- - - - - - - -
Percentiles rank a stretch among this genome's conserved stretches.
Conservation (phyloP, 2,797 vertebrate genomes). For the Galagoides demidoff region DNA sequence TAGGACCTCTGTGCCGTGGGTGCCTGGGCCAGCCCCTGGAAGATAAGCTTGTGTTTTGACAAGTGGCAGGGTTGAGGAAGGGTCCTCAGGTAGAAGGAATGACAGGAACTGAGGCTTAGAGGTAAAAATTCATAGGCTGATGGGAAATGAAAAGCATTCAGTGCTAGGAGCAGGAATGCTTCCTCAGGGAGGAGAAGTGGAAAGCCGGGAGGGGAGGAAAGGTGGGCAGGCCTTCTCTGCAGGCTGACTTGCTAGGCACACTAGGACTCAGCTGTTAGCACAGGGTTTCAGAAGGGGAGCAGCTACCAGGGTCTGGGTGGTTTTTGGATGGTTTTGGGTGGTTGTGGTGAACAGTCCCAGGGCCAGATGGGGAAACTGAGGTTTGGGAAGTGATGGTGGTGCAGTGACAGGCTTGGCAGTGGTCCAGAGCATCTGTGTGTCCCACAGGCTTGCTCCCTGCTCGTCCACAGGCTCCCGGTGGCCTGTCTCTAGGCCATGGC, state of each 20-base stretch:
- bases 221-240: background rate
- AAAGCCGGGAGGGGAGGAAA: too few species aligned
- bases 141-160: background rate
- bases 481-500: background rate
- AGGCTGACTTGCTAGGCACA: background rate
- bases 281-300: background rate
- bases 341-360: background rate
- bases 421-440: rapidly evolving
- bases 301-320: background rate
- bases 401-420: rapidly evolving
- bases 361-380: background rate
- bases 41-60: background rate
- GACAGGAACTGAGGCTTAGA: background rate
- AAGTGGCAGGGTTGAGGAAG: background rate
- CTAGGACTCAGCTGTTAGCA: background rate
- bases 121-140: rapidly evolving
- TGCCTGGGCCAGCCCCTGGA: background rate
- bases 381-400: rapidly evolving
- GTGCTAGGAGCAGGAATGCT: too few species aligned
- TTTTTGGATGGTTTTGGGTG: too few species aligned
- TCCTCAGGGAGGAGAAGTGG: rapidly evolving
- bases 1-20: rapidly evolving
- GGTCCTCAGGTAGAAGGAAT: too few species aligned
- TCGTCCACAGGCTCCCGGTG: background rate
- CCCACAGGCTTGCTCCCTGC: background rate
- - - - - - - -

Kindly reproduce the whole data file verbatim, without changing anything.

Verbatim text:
Percentiles rank a stretch among this genome's conserved stretches.
Conservation (phyloP, 2,797 vertebrate genomes). For the Galagoides demidoff region DNA sequence TAGGACCTCTGTGCCGTGGGTGCCTGGGCCAGCCCCTGGAAGATAAGCTTGTGTTTTGACAAGTGGCAGGGTTGAGGAAGGGTCCTCAGGTAGAAGGAATGACAGGAACTGAGGCTTAGAGGTAAAAATTCATAGGCTGATGGGAAATGAAAAGCATTCAGTGCTAGGAGCAGGAATGCTTCCTCAGGGAGGAGAAGTGGAAAGCCGGGAGGGGAGGAAAGGTGGGCAGGCCTTCTCTGCAGGCTGACTTGCTAGGCACACTAGGACTCAGCTGTTAGCACAGGGTTTCAGAAGGGGAGCAGCTACCAGGGTCTGGGTGGTTTTTGGATGGTTTTGGGTGGTTGTGGTGAACAGTCCCAGGGCCAGATGGGGAAACTGAGGTTTGGGAAGTGATGGTGGTGCAGTGACAGGCTTGGCAGTGGTCCAGAGCATCTGTGTGTCCCACAGGCTTGCTCCCTGCTCGTCCACAGGCTCCCGGTGGCCTGTCTCTAGGCCATGGC, state of each 20-base stretch:
- bases 221-240: background rate
- AAAGCCGGGAGGGGAGGAAA: too few species aligned
- bases 141-160: background rate
- bases 481-500: background rate
- AGGCTGACTTGCTAGGCACA: background rate
- bases 281-300: background rate
- bases 341-360: background rate
- bases 421-440: rapidly evolving
- bases 301-320: background rate
- bases 401-420: rapidly evolving
- bases 361-380: background rate
- bases 41-60: background rate
- GACAGGAACTGAGGCTTAGA: background rate
- AAGTGGCAGGGTTGAGGAAG: background rate
- CTAGGACTCAGCTGTTAGCA: background rate
- bases 121-140: rapidly evolving
- TGCCTGGGCCAGCCCCTGGA: background rate
- bases 381-400: rapidly evolving
- GTGCTAGGAGCAGGAATGCT: too few species aligned
- TTTTTGGATGGTTTTGGGTG: too few species aligned
- TCCTCAGGGAGGAGAAGTGG: rapidly evolving
- bases 1-20: rapidly evolving
- GGTCCTCAGGTAGAAGGAAT: too few species aligned
- TCGTCCACAGGCTCCCGGTG: background rate
- CCCACAGGCTTGCTCCCTGC: background rate